“With two major cave-ins in the past few weeks, Microsoft is screaming at the top of its lungs about how irrelevant it is,” Charlie Demerjian writes for SemiAccurate. “For the past few decades, Microsoft has been a monopoly with one game plan, leverage what they have to exclude competition. If someone had a good idea, Microsoft would come out with a barely functional copy, give it away, and shut out the income stream of the innovator. Novell, Netscape, Pen, and countless others were crushed by this one dirty trick, and the hardware world bowed to Redmond’s whims.”
“The company sucked the life and innovation out of the industry for so long that eventually no one innovated because it was pointless, if the idea was good, Microsoft would end it,” Demerjian writes. “Ask Gateway about doing something as basic as making the initial desktop and installation process more user-friendly. Microsoft killed them for the sin of trying to make the user experience better. Everything stagnated as a result of this misuse of monopoly power.”
“What are the two recent cave-ins which show that Microsoft wants the world to know that they are irrelevant? XP and XBox, X marks the spot really. Both have recently been the focus of major Microsoft policy shifts that the company swore would not happen,” Demerjian writes. “Both were a line drawn in the sand that Microsoft was hinging their future on, and like Office and Exchange on mobile, the world said no. Once again there was no backup plan either so Microsoft had to publicly crawl on their stomachs to apologize. Mis-management indeed… For any onlooker that still doesn’t realize how irrelevant Microsoft is, these latest two should be quite direct proof. Microsoft wants you to know they are irrelevant, and you have to give them credit for at least trying to get the word out, loudly.”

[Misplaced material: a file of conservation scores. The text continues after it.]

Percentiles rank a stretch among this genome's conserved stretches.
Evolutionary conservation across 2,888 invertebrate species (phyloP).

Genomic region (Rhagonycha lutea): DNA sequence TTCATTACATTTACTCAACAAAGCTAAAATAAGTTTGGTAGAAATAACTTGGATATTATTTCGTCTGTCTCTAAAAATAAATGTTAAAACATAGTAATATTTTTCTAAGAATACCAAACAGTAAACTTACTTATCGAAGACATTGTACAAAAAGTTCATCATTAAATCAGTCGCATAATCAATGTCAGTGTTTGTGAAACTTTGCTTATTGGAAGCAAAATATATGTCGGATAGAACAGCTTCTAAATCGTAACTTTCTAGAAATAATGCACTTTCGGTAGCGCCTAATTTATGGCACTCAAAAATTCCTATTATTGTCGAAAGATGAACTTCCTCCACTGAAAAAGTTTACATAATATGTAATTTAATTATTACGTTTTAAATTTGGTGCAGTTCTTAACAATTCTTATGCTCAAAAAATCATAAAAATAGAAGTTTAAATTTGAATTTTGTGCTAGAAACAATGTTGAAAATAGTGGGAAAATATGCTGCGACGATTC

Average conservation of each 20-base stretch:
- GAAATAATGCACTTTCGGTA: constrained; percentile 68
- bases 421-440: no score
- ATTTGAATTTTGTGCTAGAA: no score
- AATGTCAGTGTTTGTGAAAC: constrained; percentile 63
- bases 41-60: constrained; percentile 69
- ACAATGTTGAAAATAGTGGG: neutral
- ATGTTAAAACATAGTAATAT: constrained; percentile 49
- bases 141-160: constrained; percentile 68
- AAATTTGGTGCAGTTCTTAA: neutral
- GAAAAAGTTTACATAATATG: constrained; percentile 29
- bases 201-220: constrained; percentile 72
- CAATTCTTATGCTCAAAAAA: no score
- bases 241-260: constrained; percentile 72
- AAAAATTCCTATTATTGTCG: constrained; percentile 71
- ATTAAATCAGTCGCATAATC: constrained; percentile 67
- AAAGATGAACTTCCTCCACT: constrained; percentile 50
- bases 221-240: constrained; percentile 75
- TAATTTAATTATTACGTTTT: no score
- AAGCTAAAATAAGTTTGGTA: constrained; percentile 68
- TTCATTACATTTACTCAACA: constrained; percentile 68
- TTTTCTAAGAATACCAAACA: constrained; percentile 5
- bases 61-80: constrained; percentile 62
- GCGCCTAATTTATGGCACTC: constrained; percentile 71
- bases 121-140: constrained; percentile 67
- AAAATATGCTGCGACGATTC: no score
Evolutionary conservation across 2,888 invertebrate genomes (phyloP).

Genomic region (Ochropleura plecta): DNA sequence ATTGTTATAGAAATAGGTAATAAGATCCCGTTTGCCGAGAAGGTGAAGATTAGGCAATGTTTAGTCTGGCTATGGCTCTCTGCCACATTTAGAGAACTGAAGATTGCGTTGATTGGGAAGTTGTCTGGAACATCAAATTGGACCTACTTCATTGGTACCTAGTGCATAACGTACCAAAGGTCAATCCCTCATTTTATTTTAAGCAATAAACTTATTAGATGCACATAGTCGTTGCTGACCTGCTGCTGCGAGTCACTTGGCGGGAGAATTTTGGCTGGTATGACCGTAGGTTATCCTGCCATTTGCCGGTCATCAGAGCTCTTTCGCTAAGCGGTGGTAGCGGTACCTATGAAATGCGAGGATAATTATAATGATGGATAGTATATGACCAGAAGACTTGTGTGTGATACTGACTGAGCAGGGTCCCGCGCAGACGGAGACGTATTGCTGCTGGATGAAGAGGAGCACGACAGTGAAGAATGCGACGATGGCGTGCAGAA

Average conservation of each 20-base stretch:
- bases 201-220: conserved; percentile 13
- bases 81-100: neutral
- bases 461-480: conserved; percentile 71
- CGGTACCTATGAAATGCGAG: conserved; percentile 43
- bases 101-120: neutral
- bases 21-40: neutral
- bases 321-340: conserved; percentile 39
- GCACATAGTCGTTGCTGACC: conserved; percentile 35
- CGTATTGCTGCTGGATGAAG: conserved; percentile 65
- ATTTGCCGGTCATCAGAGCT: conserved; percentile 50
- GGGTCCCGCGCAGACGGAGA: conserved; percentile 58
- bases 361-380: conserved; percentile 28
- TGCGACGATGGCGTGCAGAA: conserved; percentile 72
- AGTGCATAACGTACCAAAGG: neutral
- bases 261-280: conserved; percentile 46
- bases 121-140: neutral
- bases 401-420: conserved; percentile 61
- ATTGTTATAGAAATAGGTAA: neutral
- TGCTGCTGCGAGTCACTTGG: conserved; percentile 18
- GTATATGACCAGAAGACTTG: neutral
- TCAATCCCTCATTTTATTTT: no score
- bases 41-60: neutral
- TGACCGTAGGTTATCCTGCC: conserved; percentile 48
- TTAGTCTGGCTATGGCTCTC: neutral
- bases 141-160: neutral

Much more in the full article – recommended – here.
MacDailyNews Take: We love the smell of Microsoft’s irrelevancy in the morning.
If for some reason, we make some giant mistakes and IBM wins, my personal feeling is that we are going to enter a computer Dark Ages for about twenty years. – Steve Jobs, February 1985
[Thanks to MacDailyNews Reader “Aparajita” for the heads up.]